Some say give a bath daily, others weekly, with everything in between. I think ultimately you have to do what suits your baby. Some love being bathed and some scream throughout! Pip is still on the fence about this one. When he is just lying in the warm water he seems to quite enjoy it. It’s the parts before and after the bath itself that are challenging! Many babies don’t like to be exposed and Pip is one of them (along with Elphie) – the worst bit is lifting him out at the end and trying to dry him as quickly as possible so he doesn’t get too cold. It’s essential to get a nappy on him immediately as having a bare bottom might well equal a wee fountain! He’s also not keen on being manhandled (i.e. washed) although the sounds he makes during this are more weak protests than outright indignation. I’ve found that enthusiastic talking and singing throughout the process helps distract him and seems to make it more enjoyable…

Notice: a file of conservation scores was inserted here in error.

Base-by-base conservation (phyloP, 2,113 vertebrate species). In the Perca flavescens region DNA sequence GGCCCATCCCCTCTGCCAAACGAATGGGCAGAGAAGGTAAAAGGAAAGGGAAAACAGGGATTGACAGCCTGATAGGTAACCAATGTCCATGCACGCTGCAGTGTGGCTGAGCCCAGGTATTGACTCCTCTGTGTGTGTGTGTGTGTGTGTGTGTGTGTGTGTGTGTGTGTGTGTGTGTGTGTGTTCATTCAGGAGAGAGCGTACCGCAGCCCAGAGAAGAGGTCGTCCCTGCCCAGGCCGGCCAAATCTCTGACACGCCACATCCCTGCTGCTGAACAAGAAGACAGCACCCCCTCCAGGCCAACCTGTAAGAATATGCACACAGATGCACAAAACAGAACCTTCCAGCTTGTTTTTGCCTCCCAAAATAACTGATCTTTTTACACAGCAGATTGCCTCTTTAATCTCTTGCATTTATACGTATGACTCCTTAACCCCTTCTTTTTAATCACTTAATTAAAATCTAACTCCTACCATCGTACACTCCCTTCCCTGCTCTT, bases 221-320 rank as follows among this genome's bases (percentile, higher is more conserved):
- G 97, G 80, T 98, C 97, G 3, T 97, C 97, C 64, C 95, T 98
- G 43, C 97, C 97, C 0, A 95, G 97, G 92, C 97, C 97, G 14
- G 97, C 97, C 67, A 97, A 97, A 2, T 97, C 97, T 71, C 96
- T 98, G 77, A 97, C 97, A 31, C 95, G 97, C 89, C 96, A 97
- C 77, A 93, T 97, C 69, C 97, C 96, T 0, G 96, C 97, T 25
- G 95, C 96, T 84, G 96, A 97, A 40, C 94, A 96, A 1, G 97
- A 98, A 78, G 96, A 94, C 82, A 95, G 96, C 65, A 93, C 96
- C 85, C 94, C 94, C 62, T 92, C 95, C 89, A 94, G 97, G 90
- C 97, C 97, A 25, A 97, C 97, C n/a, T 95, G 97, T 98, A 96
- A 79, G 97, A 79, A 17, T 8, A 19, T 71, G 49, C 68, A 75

What Is Actually

How to actually bathe a baby seems to involve more wrapping and unwrapping than Christmas. We have three hooded towels from Mothercare that all get used at each bathtime! Theoretically you should only need two – one to wrap round initially while you wash their hair then dry the baby after the bath, and a fresh one to cuddle him in afterwards. However, following the first traumatic couple of baths when Pip soiled the first towel in between taking his nappy off and putting him in the bath, I like to keep a spare towel available and of course it invariably gets used anyway as the other towels get splashed (at least the poos have ceased for now!)